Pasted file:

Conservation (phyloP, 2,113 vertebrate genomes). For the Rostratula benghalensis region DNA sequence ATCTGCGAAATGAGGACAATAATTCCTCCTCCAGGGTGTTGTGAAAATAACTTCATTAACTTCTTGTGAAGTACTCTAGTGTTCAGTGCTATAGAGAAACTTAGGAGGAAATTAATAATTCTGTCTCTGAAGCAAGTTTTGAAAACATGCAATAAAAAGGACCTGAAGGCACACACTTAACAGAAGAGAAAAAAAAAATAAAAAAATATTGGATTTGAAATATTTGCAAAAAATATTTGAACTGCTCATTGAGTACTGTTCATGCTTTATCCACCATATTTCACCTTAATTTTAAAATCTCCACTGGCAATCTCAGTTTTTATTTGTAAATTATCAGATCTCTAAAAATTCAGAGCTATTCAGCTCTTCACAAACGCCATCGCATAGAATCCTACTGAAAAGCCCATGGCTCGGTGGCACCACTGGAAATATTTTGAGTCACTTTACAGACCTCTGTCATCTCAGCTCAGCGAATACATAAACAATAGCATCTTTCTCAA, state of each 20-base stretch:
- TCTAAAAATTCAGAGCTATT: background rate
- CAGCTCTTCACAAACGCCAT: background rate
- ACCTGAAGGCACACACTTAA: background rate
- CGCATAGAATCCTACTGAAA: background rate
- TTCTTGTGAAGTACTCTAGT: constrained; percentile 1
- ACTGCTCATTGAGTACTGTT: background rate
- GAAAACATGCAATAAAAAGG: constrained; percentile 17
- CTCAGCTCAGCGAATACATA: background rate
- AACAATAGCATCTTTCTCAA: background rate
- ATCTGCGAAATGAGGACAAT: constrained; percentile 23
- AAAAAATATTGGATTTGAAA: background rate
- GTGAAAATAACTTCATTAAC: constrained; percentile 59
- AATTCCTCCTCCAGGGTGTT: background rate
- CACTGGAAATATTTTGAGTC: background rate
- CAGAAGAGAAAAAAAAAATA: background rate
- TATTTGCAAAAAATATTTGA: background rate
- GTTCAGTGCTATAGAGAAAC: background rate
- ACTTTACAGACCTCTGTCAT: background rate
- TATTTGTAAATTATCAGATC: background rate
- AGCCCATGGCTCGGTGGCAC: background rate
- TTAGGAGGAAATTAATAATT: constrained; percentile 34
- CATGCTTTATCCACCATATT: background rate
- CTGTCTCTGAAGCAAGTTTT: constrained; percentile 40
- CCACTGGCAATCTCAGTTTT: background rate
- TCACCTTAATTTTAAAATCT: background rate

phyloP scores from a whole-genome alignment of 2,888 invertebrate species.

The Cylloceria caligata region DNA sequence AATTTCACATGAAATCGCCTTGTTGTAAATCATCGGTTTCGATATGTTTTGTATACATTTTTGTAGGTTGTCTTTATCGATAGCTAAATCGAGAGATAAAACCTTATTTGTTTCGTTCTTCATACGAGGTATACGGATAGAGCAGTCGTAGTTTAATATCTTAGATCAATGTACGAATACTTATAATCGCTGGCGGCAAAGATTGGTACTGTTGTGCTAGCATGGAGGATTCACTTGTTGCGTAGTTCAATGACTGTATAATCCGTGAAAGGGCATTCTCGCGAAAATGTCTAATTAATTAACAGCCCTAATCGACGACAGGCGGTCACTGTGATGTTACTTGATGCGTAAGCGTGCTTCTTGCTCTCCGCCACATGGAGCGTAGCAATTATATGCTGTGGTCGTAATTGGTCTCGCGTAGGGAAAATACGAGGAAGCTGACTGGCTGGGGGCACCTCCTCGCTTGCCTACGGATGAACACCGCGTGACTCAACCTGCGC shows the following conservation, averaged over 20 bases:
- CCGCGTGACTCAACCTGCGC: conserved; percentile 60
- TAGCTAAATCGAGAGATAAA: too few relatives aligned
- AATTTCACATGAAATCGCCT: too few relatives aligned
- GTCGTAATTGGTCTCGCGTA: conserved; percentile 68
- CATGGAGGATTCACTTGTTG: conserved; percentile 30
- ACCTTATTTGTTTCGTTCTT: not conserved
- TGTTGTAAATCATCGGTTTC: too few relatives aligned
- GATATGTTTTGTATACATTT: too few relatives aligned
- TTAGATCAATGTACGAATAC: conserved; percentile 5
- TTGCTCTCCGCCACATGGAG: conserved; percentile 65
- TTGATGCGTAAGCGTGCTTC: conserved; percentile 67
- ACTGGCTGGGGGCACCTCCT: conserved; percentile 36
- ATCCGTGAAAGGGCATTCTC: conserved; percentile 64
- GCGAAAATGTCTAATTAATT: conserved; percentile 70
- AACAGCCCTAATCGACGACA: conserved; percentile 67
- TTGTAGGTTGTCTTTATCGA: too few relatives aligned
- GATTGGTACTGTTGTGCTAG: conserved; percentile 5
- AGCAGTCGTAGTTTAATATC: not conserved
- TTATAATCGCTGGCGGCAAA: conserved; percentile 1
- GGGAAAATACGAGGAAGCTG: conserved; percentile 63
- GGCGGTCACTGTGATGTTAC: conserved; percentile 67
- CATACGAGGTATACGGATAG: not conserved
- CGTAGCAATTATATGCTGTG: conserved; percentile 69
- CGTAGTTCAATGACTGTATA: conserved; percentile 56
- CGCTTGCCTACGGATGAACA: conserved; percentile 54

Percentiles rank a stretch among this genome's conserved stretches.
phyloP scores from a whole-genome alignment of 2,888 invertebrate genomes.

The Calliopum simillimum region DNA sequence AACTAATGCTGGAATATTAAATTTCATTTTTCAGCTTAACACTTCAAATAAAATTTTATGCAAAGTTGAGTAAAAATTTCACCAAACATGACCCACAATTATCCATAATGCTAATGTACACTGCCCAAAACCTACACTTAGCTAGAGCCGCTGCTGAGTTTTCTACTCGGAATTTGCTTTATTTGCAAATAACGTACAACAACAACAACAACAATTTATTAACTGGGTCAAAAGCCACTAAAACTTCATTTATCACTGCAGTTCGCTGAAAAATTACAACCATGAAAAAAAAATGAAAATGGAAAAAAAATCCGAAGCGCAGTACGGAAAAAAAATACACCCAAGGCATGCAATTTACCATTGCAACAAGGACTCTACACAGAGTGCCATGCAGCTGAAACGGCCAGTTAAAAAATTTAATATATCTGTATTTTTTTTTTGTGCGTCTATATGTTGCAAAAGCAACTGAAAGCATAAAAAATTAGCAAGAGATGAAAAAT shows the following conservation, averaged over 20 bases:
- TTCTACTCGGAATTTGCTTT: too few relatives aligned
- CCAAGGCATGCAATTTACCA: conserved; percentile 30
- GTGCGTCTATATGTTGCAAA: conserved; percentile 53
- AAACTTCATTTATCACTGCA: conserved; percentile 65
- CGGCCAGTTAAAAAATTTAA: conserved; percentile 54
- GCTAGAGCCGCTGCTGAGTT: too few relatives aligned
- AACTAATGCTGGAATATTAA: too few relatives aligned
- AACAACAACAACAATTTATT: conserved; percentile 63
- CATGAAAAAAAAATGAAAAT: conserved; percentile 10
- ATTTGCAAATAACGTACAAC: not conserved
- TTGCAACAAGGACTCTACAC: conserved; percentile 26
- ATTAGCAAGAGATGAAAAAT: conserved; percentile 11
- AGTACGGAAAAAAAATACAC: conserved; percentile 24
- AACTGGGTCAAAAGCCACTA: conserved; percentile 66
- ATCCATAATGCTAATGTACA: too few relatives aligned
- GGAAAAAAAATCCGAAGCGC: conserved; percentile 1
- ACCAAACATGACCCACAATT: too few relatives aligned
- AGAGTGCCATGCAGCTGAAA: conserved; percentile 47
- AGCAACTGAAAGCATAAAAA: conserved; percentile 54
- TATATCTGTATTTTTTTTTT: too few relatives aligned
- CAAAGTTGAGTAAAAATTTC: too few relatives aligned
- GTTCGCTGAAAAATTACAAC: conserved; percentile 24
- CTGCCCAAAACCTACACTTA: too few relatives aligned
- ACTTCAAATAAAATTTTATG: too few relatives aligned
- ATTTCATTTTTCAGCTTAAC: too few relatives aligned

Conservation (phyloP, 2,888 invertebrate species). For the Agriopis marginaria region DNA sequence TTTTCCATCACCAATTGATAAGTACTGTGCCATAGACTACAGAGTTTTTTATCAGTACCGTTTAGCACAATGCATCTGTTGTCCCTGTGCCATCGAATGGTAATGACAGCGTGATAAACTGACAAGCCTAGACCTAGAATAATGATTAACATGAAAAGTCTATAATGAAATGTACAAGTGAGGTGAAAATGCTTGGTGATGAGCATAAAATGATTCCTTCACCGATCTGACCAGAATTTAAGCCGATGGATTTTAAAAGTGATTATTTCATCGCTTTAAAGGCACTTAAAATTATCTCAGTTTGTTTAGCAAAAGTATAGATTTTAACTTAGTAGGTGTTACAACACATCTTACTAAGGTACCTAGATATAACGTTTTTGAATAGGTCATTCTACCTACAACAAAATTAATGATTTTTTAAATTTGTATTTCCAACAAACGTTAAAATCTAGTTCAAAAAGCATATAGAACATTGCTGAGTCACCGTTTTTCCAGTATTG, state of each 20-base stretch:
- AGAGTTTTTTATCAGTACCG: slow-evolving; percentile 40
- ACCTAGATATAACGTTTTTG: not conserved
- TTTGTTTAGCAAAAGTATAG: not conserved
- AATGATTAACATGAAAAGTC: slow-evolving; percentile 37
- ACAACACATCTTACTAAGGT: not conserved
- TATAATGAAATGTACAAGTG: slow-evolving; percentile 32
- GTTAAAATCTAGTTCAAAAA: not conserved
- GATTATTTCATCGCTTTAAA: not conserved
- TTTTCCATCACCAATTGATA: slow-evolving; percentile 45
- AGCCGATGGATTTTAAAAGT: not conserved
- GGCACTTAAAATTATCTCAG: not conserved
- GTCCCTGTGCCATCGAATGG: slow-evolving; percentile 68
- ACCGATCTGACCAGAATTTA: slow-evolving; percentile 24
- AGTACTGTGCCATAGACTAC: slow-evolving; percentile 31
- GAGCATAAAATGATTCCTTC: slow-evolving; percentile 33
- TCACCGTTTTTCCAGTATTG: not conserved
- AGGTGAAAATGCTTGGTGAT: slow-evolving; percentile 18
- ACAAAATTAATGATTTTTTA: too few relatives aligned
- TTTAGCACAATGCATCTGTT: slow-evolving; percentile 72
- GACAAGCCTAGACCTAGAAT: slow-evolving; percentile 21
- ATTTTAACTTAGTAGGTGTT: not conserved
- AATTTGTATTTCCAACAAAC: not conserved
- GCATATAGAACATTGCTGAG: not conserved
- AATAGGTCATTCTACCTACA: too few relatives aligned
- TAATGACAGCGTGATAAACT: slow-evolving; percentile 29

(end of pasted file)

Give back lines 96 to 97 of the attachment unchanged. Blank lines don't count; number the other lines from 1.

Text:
- AGTACTGTGCCATAGACTAC: slow-evolving; percentile 31
- GAGCATAAAATGATTCCTTC: slow-evolving; percentile 33